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This was one of those stories I just kinda stumbled on to along the way to something else. In this case I happened to click on the wrong lot number while perusing an RMY Auctions online catalog. The photo was of Izzy in a three piece suit sitting in an office setting holding the Wendell Bat Award. I almost passed it by, but luckily read the description, and in doing so opened the door to a really interesting ballplayer.
The illustration itself gave me fits. There is a lack of any good photos of Harvard ballplayers of this period. The most prominent feature of the 1927 Harvard jersey was a big diamond patch on the left sleeve. I couldn’t figure out what the heck it was as it always seemed to show up solid black. Finally, after giving up several times, I found a clear enough photo: it was a black “H” on a crimson diamond. Who cares, right? Wrong! It’s the little details that make a great story or drawing.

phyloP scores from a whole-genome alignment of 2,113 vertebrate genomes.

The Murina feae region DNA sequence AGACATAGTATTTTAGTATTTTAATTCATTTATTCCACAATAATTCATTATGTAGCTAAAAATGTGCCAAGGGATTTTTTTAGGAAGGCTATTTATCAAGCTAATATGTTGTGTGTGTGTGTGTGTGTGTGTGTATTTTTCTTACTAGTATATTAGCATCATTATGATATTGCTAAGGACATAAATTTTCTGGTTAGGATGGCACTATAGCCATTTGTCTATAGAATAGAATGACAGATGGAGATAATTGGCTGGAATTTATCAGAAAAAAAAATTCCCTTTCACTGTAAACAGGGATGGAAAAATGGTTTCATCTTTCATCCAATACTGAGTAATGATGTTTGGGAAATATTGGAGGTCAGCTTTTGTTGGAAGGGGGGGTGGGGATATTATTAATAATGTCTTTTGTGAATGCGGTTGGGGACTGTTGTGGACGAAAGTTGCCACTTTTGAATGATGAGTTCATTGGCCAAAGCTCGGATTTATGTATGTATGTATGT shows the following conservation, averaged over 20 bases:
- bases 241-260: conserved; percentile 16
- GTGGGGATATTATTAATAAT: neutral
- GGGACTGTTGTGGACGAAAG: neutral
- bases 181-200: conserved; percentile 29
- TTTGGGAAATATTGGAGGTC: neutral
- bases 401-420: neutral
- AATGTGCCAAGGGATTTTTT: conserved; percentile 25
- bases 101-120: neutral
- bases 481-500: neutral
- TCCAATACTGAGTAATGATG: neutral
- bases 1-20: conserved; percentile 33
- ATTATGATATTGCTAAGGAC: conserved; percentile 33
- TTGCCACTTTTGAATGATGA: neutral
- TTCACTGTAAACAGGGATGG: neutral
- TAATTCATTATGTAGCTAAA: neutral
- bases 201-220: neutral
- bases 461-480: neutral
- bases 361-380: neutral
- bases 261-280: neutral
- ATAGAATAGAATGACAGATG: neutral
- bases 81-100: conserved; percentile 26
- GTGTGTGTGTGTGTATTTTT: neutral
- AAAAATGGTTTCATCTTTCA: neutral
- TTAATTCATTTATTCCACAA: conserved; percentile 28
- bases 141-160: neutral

And speaking of details, a big thanks to Chris Meiman, Curator of the Louisville Slugger Museum & Factory, for the bit about Freddy Parent’s bat being an Edd Roush model. I found it really interesting that in the days of Ruth and the home run craze Izzy would pick a heavy bat from the Deadball era.
As they say, it’s all in the details…
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This week’s story is Number 20 in a series of collectible booklets.
Each of the hand-numbered and signed 4 ¼” x 5 1/2″ booklets feature an 8 to 24 page story along with a colored art card attached to the inside back cover. These mini-books can be bought individually, thematically or collected as a never-ending set. In addition to the individual booklets, I envision there being themed sets, such as the series I did on Minor League Home Run Champions. You can order a Subscription to Season 2 as well. A year subscription includes a guaranteed regular 12 issues at a discounted price, plus at least one extra Subscriber Special Issue. Each subscription will begin with Booklet Number 018 and will be active through October of 2020. Booklets 1-17 can be purchased as a group, too.